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How to pick the right innovation metrics and stay on track

December 20, 2023

Brigitta Gyoerfi

Brigitta brings a wealth of experience and a remarkable track record within the financial services and healthcare sectors. At Tenity, she's a Partner Innovation Lead, leading corporate innovation programs for key partners.

How to pick the right innovation metrics and stay on track

If you’re at the stage in your innovation process where you’re putting together innovation metrics, you may be struggling with the following challenges in your innovation process:

  • Your innovation is stalling somewhere in your innovation funnel, but you can’t identify where or why.
  • Your innovation team is not accountable and is struggling to prove its results and return on investment.
  • You’re doing “innovation theatre”, where you’re going through the motions, but not actually innovating at all.
  • You’re unable to get buy-in for your innovation efforts from your stakeholders.

Successful and innovative companies use innovation metrics to help understand their performance, make improvements, and track the progress of their innovation programme. However, it can be really hard to figure out the right metrics to track—particularly since innovation is so intangible and can take such a long time to work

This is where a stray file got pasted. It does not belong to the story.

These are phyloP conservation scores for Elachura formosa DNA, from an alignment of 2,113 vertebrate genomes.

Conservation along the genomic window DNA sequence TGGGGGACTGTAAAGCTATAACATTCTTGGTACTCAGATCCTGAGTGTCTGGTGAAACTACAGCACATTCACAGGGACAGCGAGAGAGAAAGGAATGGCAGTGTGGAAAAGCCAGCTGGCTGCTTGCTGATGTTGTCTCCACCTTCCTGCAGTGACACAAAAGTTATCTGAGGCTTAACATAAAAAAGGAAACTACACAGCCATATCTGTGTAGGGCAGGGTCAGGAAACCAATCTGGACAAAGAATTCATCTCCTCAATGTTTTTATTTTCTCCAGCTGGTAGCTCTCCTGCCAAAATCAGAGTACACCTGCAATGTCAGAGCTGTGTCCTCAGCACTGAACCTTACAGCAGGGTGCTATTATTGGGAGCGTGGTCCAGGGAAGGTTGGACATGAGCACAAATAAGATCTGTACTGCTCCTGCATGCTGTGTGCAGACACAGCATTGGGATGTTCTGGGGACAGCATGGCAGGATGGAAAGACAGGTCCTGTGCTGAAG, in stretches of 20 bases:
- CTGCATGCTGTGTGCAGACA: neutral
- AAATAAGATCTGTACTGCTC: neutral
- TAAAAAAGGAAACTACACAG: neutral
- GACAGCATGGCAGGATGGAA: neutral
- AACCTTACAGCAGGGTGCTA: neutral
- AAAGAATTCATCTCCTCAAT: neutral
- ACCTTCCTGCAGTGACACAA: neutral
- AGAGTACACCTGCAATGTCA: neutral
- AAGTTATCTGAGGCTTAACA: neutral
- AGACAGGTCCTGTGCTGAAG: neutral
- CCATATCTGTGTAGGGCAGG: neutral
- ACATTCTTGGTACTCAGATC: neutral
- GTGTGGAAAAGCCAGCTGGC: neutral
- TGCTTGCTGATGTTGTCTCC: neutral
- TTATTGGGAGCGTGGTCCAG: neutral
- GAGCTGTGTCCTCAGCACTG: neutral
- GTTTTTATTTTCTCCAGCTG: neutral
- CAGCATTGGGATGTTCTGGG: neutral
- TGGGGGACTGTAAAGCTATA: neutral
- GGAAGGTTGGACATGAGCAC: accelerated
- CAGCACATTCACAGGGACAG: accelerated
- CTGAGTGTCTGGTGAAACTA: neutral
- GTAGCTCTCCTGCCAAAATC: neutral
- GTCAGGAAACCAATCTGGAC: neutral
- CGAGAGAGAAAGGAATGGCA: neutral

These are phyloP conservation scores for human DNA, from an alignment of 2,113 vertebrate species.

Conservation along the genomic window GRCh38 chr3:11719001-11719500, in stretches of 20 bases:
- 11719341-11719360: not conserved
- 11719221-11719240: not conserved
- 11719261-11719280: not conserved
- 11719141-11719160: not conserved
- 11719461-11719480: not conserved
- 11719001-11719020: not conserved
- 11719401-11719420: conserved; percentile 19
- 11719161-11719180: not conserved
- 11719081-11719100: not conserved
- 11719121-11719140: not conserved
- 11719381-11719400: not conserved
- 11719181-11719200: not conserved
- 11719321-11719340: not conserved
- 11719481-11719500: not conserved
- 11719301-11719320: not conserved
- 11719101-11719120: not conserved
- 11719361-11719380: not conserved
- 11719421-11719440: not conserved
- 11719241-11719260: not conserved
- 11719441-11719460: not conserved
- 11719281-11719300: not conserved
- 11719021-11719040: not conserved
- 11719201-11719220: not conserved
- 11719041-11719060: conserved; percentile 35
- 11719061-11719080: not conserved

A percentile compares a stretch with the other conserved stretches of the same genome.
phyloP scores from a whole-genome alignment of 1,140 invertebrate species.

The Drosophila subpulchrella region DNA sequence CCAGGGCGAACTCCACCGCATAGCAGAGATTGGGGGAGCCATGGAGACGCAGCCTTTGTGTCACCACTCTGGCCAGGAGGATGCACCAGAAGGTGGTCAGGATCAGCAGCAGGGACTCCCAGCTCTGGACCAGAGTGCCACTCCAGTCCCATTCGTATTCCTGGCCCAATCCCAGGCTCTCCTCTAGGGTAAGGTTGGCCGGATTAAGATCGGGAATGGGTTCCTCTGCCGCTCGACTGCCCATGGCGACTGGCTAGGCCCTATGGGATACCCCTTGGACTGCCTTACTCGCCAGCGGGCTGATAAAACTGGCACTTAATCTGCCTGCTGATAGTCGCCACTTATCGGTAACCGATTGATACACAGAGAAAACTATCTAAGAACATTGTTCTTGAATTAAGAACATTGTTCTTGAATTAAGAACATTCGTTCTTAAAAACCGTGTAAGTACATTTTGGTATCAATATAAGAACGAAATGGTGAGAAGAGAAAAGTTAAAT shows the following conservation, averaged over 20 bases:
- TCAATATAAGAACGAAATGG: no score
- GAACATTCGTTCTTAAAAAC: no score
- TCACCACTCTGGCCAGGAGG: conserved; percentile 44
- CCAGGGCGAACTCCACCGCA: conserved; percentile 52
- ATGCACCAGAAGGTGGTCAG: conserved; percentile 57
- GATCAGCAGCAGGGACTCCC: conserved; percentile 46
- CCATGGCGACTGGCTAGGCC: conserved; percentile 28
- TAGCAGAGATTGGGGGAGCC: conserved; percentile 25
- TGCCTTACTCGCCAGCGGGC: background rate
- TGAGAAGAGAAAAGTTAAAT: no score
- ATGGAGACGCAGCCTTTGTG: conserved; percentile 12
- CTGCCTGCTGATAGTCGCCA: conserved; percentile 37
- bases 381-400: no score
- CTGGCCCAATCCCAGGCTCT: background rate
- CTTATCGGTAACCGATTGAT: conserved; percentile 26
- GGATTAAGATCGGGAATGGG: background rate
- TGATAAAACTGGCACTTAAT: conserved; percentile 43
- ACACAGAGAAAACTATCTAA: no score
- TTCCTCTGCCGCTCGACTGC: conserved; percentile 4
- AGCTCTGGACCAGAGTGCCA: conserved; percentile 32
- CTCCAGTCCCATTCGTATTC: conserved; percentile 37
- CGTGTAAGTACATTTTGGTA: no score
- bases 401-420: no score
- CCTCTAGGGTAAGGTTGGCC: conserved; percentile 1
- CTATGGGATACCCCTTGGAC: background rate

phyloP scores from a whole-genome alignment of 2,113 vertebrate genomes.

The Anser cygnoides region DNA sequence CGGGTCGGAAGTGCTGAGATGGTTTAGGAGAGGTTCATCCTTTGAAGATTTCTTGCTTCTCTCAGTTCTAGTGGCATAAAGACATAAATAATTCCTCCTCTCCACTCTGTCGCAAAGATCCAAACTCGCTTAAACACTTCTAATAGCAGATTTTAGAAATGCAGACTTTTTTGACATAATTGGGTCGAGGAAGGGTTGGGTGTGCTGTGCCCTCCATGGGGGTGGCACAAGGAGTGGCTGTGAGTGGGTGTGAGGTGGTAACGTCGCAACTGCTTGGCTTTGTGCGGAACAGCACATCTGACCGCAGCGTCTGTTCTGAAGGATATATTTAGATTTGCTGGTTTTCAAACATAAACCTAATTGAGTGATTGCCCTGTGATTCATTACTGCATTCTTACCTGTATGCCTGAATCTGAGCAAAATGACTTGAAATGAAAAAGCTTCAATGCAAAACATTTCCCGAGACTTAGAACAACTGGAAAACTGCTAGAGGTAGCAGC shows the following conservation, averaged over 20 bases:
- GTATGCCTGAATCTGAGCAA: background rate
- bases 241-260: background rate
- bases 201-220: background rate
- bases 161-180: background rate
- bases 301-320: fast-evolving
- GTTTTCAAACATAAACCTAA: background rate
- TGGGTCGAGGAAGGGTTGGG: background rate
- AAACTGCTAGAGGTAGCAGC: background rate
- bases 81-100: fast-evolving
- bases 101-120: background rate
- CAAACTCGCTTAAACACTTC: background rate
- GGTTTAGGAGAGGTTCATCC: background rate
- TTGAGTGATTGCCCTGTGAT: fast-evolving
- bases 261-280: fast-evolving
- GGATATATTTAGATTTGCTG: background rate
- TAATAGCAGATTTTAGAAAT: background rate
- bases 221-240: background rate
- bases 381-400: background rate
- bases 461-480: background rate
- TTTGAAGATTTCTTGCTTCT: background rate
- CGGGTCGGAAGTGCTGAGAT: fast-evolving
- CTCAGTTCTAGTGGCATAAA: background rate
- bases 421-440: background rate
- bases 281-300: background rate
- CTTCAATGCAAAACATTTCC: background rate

At Tenity, we help financial corporates such as UBS and SIX with innovation, by enabling them to learn about, collaborate with, and invest in startups. 

Personally, I’ve worked in innovation management for decades, most recently as an innovation strategist for Credit Suisse. I now work as a Partner Innovation Lead at Tenity, so I have hands-on experience of the entire innovation lifecycle.

In this article, I explain the Key Performance Indicators (KPIs) you need to measure and show you how we track innovation at Tenity. I’ll cover: